(Numbers five to nine are good reasons, even if you you complete the placement and decide that logistics and supply chain isn’t for you.)

Applying for a placement in logistics or supply chain

Application deadlines tend to be between January and March, although some may be earlier or later. Bear in mind that applications submitted first are sometimes prioritised. The application process is likely to be similar to an employer’s graduate scheme. Typically, applicants will complete an online application form, some online tests, and either one or two interviews. Your first interview may be over the phone or Skype. Although more common for logistics and supply chain graduate schemes, some employers include an assessment centre too.

Before you start your application, consider:

  • What appeals to you about a career in logistics or supply chain? Perhaps you’re attracted to the complexity of multichannel retailing, or you really enjoy reducing waste and making processes more efficient. Can you articulate what appeals to you out loud?
  • Why you want to work for that particular company for a year. Research the company and the scheme. Perhaps you are keen on the fact that they’re a growing company, demonstrated by their recently expanded fulfilment network.
  • What examples do you have of the skills in the job advert? You are likely to be new to working full time and new to the supply chain environment so, in particular, think of times when you have had to adapt to a new environment quickly or cooperate with people with a different background to you.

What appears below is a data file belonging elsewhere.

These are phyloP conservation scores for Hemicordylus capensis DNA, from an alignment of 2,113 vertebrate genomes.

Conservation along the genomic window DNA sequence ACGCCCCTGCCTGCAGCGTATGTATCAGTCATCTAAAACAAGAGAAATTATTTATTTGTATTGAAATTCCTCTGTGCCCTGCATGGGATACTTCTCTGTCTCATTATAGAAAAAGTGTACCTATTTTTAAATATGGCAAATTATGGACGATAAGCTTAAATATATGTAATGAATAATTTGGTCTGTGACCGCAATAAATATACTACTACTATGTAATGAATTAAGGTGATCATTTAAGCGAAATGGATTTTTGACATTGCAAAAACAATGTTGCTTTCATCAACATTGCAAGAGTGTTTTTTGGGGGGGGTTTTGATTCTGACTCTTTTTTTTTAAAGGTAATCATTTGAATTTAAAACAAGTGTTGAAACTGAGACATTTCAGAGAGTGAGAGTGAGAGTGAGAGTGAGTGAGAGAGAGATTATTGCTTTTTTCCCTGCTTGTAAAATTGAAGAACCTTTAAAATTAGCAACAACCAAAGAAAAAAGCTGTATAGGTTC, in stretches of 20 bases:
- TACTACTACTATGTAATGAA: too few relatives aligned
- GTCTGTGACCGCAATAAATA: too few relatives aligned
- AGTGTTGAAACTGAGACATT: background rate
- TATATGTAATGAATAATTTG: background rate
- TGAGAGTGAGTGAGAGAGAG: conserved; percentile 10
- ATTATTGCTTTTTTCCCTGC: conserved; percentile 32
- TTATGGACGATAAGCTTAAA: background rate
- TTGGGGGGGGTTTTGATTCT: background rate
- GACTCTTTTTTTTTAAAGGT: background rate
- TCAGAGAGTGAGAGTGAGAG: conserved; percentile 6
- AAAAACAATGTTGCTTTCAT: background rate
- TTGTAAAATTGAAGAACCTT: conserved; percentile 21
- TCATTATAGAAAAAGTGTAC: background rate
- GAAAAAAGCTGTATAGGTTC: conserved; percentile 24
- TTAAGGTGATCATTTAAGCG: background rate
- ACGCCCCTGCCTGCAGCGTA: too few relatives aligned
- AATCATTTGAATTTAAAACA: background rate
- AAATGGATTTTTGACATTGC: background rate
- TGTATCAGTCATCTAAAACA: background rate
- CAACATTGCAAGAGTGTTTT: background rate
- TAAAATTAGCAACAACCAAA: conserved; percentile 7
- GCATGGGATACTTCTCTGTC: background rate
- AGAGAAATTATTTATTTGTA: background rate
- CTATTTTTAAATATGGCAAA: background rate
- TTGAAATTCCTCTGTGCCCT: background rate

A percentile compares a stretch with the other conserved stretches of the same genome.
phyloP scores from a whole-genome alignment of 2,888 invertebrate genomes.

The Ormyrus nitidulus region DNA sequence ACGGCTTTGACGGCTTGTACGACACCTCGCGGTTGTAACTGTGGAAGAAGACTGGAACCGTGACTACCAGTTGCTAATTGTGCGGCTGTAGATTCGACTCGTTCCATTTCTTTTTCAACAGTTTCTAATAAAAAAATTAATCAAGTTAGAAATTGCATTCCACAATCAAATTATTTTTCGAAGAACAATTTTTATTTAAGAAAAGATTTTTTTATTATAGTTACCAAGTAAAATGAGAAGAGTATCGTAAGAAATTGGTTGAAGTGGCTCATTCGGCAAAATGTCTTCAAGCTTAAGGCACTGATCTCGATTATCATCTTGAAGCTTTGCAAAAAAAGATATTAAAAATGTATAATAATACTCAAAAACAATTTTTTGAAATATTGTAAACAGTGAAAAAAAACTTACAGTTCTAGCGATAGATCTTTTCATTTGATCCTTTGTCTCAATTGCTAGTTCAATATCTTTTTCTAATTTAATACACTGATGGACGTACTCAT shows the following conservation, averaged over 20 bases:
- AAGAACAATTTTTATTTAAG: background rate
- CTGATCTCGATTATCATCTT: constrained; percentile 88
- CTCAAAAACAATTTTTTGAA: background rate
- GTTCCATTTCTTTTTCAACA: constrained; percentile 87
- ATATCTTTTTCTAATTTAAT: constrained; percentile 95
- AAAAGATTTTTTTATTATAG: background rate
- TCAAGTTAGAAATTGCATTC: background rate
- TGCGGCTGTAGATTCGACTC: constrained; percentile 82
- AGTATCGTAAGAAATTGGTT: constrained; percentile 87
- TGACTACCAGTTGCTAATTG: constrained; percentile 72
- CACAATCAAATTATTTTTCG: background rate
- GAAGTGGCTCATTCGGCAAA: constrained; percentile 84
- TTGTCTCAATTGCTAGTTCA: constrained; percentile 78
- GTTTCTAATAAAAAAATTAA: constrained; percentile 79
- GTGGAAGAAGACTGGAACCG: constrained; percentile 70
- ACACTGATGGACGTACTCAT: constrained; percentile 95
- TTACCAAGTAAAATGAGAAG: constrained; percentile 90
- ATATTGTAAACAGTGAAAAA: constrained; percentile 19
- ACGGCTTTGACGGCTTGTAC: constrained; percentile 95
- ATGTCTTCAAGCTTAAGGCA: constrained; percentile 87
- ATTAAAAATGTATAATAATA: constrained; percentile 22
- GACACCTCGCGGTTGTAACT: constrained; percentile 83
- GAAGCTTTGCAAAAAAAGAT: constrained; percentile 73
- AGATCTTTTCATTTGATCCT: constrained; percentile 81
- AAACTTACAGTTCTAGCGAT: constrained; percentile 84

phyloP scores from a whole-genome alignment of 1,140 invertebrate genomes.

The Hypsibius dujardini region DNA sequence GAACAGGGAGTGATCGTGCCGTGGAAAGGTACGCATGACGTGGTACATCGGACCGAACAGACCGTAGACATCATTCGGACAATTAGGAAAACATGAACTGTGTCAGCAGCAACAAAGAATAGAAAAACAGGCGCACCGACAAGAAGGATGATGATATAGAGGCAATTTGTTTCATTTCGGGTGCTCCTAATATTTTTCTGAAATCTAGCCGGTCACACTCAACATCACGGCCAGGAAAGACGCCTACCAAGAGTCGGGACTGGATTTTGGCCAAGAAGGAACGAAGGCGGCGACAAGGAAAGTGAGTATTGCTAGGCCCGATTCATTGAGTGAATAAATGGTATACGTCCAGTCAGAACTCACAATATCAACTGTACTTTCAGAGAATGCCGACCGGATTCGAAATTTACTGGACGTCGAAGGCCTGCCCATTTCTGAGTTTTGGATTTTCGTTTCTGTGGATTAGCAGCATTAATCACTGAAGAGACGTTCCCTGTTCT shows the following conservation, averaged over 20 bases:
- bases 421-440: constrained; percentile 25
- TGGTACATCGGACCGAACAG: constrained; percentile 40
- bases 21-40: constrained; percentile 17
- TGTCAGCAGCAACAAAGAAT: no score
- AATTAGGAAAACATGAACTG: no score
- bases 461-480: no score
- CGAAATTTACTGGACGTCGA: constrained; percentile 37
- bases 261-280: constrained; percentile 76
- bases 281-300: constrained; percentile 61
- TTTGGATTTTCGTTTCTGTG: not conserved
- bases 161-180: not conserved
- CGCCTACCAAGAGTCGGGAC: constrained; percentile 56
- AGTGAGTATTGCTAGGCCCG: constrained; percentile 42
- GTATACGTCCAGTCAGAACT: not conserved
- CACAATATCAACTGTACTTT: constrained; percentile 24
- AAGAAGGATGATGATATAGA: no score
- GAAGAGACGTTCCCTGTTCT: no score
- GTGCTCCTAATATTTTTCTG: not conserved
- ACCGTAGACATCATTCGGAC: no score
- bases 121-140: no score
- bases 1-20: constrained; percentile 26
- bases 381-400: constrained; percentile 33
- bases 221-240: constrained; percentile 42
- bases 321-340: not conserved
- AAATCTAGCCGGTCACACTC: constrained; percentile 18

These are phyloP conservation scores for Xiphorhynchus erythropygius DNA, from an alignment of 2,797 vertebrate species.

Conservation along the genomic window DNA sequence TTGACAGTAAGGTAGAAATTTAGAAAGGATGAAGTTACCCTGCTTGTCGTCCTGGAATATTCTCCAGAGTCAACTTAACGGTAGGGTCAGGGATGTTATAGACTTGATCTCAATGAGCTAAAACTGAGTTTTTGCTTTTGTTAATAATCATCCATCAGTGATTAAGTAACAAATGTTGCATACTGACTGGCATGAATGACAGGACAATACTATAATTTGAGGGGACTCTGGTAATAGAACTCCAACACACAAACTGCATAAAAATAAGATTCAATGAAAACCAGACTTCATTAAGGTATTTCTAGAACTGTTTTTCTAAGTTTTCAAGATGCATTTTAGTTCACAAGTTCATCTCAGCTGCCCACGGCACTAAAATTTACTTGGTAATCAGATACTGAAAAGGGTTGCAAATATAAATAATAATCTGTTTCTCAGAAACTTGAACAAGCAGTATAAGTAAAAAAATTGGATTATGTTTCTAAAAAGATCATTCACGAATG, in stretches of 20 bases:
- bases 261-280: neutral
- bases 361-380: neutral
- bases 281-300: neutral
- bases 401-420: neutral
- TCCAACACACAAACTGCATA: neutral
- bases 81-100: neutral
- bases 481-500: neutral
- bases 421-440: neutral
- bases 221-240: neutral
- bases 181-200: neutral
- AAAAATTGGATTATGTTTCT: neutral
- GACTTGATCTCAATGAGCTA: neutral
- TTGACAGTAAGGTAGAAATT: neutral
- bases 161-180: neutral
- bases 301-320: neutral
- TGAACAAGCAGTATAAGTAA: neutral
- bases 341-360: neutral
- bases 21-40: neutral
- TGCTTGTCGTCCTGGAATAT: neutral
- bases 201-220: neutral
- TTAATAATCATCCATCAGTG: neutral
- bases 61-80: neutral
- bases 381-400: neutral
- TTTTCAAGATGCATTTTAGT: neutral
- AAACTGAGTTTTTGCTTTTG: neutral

• Could you afford to do the placement? Most placements are paid, but you still need to look into whether the salary would cover rent and living costs for the year. Then there are unpaid placements – do consider it very carefully and know your rights before applying to an unpaid opportunity.

Applications advice for placements in logistics and supply chain

You still need to demonstrate good written communication skills, even if you’re applying to work in an operations environment for a year. Most work environments involve emailing and writing reports; plus, bad spelling and grammar makes a bad first impression. Get someone with good attention to detail to look over your application form or CV before you submit it. See the red box for more help from TARGETjobs on application forms.

Interview advice for placements in logistics and supply chain

Employers want reassurance that you will adjust straight away to the working environment from being a student. Arrive in good time, looking smart, and make small talk with your interviewers and members of staff who show you around. See the red box for more help from TARGETjobs on interviews.

What have you got to lose?

Whether you get it or not, applying for a placement placement year in logistics or supply chain is also a good way to practise the application process, ready for when you apply for graduate positions.